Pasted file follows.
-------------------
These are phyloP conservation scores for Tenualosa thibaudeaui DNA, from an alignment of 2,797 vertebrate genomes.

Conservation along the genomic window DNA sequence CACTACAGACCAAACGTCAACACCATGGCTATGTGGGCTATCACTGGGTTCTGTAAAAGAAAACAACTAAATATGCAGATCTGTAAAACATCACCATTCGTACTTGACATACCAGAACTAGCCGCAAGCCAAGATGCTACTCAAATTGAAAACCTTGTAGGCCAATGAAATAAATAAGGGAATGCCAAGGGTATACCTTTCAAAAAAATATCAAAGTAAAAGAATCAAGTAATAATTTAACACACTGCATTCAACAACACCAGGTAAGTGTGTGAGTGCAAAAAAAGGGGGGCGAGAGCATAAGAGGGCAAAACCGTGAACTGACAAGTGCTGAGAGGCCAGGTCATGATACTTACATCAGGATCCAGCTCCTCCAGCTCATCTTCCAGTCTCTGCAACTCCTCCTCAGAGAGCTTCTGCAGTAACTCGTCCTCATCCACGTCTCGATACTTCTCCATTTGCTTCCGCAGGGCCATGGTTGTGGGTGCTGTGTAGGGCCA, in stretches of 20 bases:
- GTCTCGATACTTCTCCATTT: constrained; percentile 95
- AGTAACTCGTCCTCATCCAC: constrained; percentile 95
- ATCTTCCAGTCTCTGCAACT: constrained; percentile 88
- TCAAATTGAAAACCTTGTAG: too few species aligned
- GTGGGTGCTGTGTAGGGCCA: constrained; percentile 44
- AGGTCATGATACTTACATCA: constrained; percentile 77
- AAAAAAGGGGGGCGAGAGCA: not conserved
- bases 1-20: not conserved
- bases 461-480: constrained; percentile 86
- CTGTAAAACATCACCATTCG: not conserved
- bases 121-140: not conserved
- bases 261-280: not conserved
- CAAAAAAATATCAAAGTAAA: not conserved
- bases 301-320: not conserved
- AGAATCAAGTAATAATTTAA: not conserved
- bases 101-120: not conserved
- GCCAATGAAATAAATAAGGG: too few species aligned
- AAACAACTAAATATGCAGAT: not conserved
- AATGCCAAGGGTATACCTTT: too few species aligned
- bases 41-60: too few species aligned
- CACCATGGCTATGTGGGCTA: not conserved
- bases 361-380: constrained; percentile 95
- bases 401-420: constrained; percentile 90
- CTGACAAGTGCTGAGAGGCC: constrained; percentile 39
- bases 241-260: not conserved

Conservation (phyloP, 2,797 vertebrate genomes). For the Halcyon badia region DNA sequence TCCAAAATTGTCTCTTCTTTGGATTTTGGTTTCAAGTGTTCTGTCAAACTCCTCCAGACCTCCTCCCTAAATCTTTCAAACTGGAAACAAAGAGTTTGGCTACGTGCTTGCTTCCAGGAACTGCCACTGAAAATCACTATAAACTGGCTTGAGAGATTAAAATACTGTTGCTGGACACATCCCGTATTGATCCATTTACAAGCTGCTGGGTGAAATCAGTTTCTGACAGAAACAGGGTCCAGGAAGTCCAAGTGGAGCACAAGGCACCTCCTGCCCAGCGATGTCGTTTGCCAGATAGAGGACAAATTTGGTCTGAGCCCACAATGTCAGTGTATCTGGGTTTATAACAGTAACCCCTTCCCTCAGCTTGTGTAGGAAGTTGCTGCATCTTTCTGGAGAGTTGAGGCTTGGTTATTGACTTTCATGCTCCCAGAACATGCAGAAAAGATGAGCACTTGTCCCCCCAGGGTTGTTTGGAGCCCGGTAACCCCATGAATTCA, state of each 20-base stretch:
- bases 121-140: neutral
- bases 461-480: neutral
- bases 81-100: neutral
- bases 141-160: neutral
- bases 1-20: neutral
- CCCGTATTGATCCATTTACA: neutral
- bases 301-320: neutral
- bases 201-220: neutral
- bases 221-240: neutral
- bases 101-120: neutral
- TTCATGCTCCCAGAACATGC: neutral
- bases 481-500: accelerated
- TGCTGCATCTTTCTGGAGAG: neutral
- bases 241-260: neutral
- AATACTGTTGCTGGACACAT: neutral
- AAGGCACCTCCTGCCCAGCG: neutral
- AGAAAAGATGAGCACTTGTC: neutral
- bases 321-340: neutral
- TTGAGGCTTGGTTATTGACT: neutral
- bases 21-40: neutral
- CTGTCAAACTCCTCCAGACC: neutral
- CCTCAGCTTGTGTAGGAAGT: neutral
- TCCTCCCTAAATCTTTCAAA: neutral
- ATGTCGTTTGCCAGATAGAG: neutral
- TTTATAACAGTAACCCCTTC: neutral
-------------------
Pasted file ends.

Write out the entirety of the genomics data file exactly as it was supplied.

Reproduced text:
These are phyloP conservation scores for Tenualosa thibaudeaui DNA, from an alignment of 2,797 vertebrate genomes.

Conservation along the genomic window DNA sequence CACTACAGACCAAACGTCAACACCATGGCTATGTGGGCTATCACTGGGTTCTGTAAAAGAAAACAACTAAATATGCAGATCTGTAAAACATCACCATTCGTACTTGACATACCAGAACTAGCCGCAAGCCAAGATGCTACTCAAATTGAAAACCTTGTAGGCCAATGAAATAAATAAGGGAATGCCAAGGGTATACCTTTCAAAAAAATATCAAAGTAAAAGAATCAAGTAATAATTTAACACACTGCATTCAACAACACCAGGTAAGTGTGTGAGTGCAAAAAAAGGGGGGCGAGAGCATAAGAGGGCAAAACCGTGAACTGACAAGTGCTGAGAGGCCAGGTCATGATACTTACATCAGGATCCAGCTCCTCCAGCTCATCTTCCAGTCTCTGCAACTCCTCCTCAGAGAGCTTCTGCAGTAACTCGTCCTCATCCACGTCTCGATACTTCTCCATTTGCTTCCGCAGGGCCATGGTTGTGGGTGCTGTGTAGGGCCA, in stretches of 20 bases:
- GTCTCGATACTTCTCCATTT: constrained; percentile 95
- AGTAACTCGTCCTCATCCAC: constrained; percentile 95
- ATCTTCCAGTCTCTGCAACT: constrained; percentile 88
- TCAAATTGAAAACCTTGTAG: too few species aligned
- GTGGGTGCTGTGTAGGGCCA: constrained; percentile 44
- AGGTCATGATACTTACATCA: constrained; percentile 77
- AAAAAAGGGGGGCGAGAGCA: not conserved
- bases 1-20: not conserved
- bases 461-480: constrained; percentile 86
- CTGTAAAACATCACCATTCG: not conserved
- bases 121-140: not conserved
- bases 261-280: not conserved
- CAAAAAAATATCAAAGTAAA: not conserved
- bases 301-320: not conserved
- AGAATCAAGTAATAATTTAA: not conserved
- bases 101-120: not conserved
- GCCAATGAAATAAATAAGGG: too few species aligned
- AAACAACTAAATATGCAGAT: not conserved
- AATGCCAAGGGTATACCTTT: too few species aligned
- bases 41-60: too few species aligned
- CACCATGGCTATGTGGGCTA: not conserved
- bases 361-380: constrained; percentile 95
- bases 401-420: constrained; percentile 90
- CTGACAAGTGCTGAGAGGCC: constrained; percentile 39
- bases 241-260: not conserved

Conservation (phyloP, 2,797 vertebrate genomes). For the Halcyon badia region DNA sequence TCCAAAATTGTCTCTTCTTTGGATTTTGGTTTCAAGTGTTCTGTCAAACTCCTCCAGACCTCCTCCCTAAATCTTTCAAACTGGAAACAAAGAGTTTGGCTACGTGCTTGCTTCCAGGAACTGCCACTGAAAATCACTATAAACTGGCTTGAGAGATTAAAATACTGTTGCTGGACACATCCCGTATTGATCCATTTACAAGCTGCTGGGTGAAATCAGTTTCTGACAGAAACAGGGTCCAGGAAGTCCAAGTGGAGCACAAGGCACCTCCTGCCCAGCGATGTCGTTTGCCAGATAGAGGACAAATTTGGTCTGAGCCCACAATGTCAGTGTATCTGGGTTTATAACAGTAACCCCTTCCCTCAGCTTGTGTAGGAAGTTGCTGCATCTTTCTGGAGAGTTGAGGCTTGGTTATTGACTTTCATGCTCCCAGAACATGCAGAAAAGATGAGCACTTGTCCCCCCAGGGTTGTTTGGAGCCCGGTAACCCCATGAATTCA, state of each 20-base stretch:
- bases 121-140: neutral
- bases 461-480: neutral
- bases 81-100: neutral
- bases 141-160: neutral
- bases 1-20: neutral
- CCCGTATTGATCCATTTACA: neutral
- bases 301-320: neutral
- bases 201-220: neutral
- bases 221-240: neutral
- bases 101-120: neutral
- TTCATGCTCCCAGAACATGC: neutral
- bases 481-500: accelerated
- TGCTGCATCTTTCTGGAGAG: neutral
- bases 241-260: neutral
- AATACTGTTGCTGGACACAT: neutral
- AAGGCACCTCCTGCCCAGCG: neutral
- AGAAAAGATGAGCACTTGTC: neutral
- bases 321-340: neutral
- TTGAGGCTTGGTTATTGACT: neutral
- bases 21-40: neutral
- CTGTCAAACTCCTCCAGACC: neutral
- CCTCAGCTTGTGTAGGAAGT: neutral
- TCCTCCCTAAATCTTTCAAA: neutral
- ATGTCGTTTGCCAGATAGAG: neutral
- TTTATAACAGTAACCCCTTC: neutral